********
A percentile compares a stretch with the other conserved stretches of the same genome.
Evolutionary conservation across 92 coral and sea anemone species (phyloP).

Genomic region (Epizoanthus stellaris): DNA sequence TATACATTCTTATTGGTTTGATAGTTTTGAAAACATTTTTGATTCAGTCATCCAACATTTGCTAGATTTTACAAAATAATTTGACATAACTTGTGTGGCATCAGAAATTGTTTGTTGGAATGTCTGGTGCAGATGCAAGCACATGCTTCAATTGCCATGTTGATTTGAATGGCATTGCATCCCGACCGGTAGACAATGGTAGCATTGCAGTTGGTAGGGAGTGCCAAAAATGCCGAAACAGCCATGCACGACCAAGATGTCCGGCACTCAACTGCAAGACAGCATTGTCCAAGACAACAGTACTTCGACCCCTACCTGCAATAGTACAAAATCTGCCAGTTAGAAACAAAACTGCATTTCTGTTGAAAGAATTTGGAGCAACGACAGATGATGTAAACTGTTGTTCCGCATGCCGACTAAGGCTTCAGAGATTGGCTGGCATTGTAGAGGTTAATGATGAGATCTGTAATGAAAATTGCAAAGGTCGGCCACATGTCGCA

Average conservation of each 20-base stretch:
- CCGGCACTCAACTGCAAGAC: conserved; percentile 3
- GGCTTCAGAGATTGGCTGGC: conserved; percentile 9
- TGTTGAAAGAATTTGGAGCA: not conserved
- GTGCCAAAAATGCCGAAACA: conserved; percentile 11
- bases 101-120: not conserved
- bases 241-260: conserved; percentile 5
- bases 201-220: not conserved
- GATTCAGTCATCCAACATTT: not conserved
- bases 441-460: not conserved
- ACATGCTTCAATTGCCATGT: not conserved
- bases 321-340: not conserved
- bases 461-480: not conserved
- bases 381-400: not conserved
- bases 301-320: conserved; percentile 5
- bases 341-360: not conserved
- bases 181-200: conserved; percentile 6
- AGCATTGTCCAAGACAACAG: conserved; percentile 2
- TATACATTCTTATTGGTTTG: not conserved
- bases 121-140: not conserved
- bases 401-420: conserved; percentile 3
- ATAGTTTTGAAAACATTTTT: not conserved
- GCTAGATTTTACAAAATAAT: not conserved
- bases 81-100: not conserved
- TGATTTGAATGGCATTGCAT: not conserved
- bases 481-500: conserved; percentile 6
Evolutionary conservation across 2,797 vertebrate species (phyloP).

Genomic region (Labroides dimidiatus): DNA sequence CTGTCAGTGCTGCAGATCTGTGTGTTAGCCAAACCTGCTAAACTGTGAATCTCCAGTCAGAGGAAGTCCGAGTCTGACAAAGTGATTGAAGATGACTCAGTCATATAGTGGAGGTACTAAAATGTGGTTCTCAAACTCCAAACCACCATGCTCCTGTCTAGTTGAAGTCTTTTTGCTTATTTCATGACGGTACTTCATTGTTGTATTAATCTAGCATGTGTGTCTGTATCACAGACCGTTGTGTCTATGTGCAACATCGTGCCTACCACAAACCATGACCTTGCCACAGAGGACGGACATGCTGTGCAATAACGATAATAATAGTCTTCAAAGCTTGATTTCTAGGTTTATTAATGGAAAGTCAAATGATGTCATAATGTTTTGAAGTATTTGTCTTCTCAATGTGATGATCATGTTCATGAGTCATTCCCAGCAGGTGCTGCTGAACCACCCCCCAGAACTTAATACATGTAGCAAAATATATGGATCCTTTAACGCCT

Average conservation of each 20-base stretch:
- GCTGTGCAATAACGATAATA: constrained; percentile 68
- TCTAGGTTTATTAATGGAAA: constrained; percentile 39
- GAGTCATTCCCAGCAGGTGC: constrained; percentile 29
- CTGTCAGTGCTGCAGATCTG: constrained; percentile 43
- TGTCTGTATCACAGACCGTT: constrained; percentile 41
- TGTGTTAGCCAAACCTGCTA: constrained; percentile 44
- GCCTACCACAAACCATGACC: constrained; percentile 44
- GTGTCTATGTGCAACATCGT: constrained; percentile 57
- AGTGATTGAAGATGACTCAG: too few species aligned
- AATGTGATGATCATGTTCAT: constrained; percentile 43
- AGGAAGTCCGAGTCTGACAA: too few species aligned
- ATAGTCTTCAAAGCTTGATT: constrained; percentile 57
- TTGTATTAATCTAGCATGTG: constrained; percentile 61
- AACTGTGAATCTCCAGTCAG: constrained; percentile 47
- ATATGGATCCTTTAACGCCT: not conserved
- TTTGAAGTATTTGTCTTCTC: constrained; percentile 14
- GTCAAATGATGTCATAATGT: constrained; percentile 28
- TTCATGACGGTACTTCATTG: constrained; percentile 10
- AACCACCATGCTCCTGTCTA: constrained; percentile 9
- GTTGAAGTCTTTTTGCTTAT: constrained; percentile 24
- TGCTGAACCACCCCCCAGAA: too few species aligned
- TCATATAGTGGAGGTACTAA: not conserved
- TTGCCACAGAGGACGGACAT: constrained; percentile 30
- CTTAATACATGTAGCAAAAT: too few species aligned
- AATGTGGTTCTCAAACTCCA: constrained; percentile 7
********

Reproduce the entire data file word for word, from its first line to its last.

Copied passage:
A percentile compares a stretch with the other conserved stretches of the same genome.
Evolutionary conservation across 92 coral and sea anemone species (phyloP).

Genomic region (Epizoanthus stellaris): DNA sequence TATACATTCTTATTGGTTTGATAGTTTTGAAAACATTTTTGATTCAGTCATCCAACATTTGCTAGATTTTACAAAATAATTTGACATAACTTGTGTGGCATCAGAAATTGTTTGTTGGAATGTCTGGTGCAGATGCAAGCACATGCTTCAATTGCCATGTTGATTTGAATGGCATTGCATCCCGACCGGTAGACAATGGTAGCATTGCAGTTGGTAGGGAGTGCCAAAAATGCCGAAACAGCCATGCACGACCAAGATGTCCGGCACTCAACTGCAAGACAGCATTGTCCAAGACAACAGTACTTCGACCCCTACCTGCAATAGTACAAAATCTGCCAGTTAGAAACAAAACTGCATTTCTGTTGAAAGAATTTGGAGCAACGACAGATGATGTAAACTGTTGTTCCGCATGCCGACTAAGGCTTCAGAGATTGGCTGGCATTGTAGAGGTTAATGATGAGATCTGTAATGAAAATTGCAAAGGTCGGCCACATGTCGCA

Average conservation of each 20-base stretch:
- CCGGCACTCAACTGCAAGAC: conserved; percentile 3
- GGCTTCAGAGATTGGCTGGC: conserved; percentile 9
- TGTTGAAAGAATTTGGAGCA: not conserved
- GTGCCAAAAATGCCGAAACA: conserved; percentile 11
- bases 101-120: not conserved
- bases 241-260: conserved; percentile 5
- bases 201-220: not conserved
- GATTCAGTCATCCAACATTT: not conserved
- bases 441-460: not conserved
- ACATGCTTCAATTGCCATGT: not conserved
- bases 321-340: not conserved
- bases 461-480: not conserved
- bases 381-400: not conserved
- bases 301-320: conserved; percentile 5
- bases 341-360: not conserved
- bases 181-200: conserved; percentile 6
- AGCATTGTCCAAGACAACAG: conserved; percentile 2
- TATACATTCTTATTGGTTTG: not conserved
- bases 121-140: not conserved
- bases 401-420: conserved; percentile 3
- ATAGTTTTGAAAACATTTTT: not conserved
- GCTAGATTTTACAAAATAAT: not conserved
- bases 81-100: not conserved
- TGATTTGAATGGCATTGCAT: not conserved
- bases 481-500: conserved; percentile 6
Evolutionary conservation across 2,797 vertebrate species (phyloP).

Genomic region (Labroides dimidiatus): DNA sequence CTGTCAGTGCTGCAGATCTGTGTGTTAGCCAAACCTGCTAAACTGTGAATCTCCAGTCAGAGGAAGTCCGAGTCTGACAAAGTGATTGAAGATGACTCAGTCATATAGTGGAGGTACTAAAATGTGGTTCTCAAACTCCAAACCACCATGCTCCTGTCTAGTTGAAGTCTTTTTGCTTATTTCATGACGGTACTTCATTGTTGTATTAATCTAGCATGTGTGTCTGTATCACAGACCGTTGTGTCTATGTGCAACATCGTGCCTACCACAAACCATGACCTTGCCACAGAGGACGGACATGCTGTGCAATAACGATAATAATAGTCTTCAAAGCTTGATTTCTAGGTTTATTAATGGAAAGTCAAATGATGTCATAATGTTTTGAAGTATTTGTCTTCTCAATGTGATGATCATGTTCATGAGTCATTCCCAGCAGGTGCTGCTGAACCACCCCCCAGAACTTAATACATGTAGCAAAATATATGGATCCTTTAACGCCT

Average conservation of each 20-base stretch:
- GCTGTGCAATAACGATAATA: constrained; percentile 68
- TCTAGGTTTATTAATGGAAA: constrained; percentile 39
- GAGTCATTCCCAGCAGGTGC: constrained; percentile 29
- CTGTCAGTGCTGCAGATCTG: constrained; percentile 43
- TGTCTGTATCACAGACCGTT: constrained; percentile 41
- TGTGTTAGCCAAACCTGCTA: constrained; percentile 44
- GCCTACCACAAACCATGACC: constrained; percentile 44
- GTGTCTATGTGCAACATCGT: constrained; percentile 57
- AGTGATTGAAGATGACTCAG: too few species aligned
- AATGTGATGATCATGTTCAT: constrained; percentile 43
- AGGAAGTCCGAGTCTGACAA: too few species aligned
- ATAGTCTTCAAAGCTTGATT: constrained; percentile 57
- TTGTATTAATCTAGCATGTG: constrained; percentile 61
- AACTGTGAATCTCCAGTCAG: constrained; percentile 47
- ATATGGATCCTTTAACGCCT: not conserved
- TTTGAAGTATTTGTCTTCTC: constrained; percentile 14
- GTCAAATGATGTCATAATGT: constrained; percentile 28
- TTCATGACGGTACTTCATTG: constrained; percentile 10
- AACCACCATGCTCCTGTCTA: constrained; percentile 9
- GTTGAAGTCTTTTTGCTTAT: constrained; percentile 24
- TGCTGAACCACCCCCCAGAA: too few species aligned
- TCATATAGTGGAGGTACTAA: not conserved
- TTGCCACAGAGGACGGACAT: constrained; percentile 30
- CTTAATACATGTAGCAAAAT: too few species aligned
- AATGTGGTTCTCAAACTCCA: constrained; percentile 7